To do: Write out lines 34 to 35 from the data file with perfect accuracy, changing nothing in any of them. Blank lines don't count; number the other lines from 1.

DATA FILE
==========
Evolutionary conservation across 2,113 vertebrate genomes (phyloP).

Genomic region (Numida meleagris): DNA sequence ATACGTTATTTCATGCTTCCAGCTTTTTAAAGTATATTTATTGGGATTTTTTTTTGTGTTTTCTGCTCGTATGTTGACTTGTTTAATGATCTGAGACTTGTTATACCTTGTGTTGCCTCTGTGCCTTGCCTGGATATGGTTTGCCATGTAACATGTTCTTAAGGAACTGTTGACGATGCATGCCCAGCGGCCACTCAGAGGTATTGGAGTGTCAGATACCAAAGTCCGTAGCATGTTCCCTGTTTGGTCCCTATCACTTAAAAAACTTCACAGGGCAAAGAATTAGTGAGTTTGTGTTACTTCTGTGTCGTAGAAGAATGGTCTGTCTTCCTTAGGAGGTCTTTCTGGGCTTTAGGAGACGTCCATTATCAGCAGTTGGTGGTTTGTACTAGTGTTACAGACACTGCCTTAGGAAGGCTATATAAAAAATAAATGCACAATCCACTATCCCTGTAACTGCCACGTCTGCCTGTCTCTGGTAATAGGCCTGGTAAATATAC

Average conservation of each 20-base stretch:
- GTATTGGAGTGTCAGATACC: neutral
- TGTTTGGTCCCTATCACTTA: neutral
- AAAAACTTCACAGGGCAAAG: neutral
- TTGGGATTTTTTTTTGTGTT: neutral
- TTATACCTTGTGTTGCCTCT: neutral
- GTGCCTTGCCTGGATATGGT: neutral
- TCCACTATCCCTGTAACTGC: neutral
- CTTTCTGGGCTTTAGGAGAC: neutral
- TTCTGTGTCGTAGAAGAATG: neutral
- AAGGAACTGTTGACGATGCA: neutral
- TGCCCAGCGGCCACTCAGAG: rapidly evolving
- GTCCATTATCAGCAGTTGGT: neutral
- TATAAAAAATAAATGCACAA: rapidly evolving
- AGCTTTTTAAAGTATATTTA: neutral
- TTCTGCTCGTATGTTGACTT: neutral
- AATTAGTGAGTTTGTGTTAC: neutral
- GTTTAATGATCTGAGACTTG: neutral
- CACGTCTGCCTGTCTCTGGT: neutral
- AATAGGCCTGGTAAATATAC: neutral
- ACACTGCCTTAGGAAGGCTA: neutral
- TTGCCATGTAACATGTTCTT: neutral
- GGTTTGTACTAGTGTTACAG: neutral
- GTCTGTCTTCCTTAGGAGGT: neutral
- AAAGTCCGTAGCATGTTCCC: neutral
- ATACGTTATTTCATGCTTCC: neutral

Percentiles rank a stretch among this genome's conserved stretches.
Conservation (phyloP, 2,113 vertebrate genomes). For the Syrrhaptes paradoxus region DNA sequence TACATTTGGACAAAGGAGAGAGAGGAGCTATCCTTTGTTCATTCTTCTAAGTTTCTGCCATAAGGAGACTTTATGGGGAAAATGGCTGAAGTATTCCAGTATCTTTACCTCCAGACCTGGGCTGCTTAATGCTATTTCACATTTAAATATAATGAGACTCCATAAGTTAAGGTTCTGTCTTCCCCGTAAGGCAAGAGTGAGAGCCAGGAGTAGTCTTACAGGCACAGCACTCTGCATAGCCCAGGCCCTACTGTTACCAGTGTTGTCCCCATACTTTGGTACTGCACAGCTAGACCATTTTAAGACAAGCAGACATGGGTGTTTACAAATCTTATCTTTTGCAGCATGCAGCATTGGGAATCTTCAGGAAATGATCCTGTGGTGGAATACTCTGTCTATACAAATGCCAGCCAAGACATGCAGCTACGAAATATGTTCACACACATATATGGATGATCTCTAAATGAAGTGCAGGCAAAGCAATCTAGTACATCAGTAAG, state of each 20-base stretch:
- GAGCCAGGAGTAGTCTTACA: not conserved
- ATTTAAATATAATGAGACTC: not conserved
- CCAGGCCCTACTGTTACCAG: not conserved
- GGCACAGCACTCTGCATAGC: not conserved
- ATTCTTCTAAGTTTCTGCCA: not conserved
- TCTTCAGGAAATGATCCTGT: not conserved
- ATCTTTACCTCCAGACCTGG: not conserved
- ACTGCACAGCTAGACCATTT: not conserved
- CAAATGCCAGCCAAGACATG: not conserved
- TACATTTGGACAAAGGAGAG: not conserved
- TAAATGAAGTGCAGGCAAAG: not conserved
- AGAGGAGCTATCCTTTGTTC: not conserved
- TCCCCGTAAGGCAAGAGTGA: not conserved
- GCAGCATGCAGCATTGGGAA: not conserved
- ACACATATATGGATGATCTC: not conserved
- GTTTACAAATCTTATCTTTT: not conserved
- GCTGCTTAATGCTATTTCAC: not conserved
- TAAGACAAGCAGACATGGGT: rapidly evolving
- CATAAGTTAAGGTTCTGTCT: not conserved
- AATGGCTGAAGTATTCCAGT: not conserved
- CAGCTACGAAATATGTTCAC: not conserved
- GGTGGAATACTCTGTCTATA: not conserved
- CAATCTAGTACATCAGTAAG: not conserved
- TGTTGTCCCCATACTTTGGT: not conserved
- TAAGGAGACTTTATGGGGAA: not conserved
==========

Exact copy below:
- GGCACAGCACTCTGCATAGC: not conserved
- ATTCTTCTAAGTTTCTGCCA: not conserved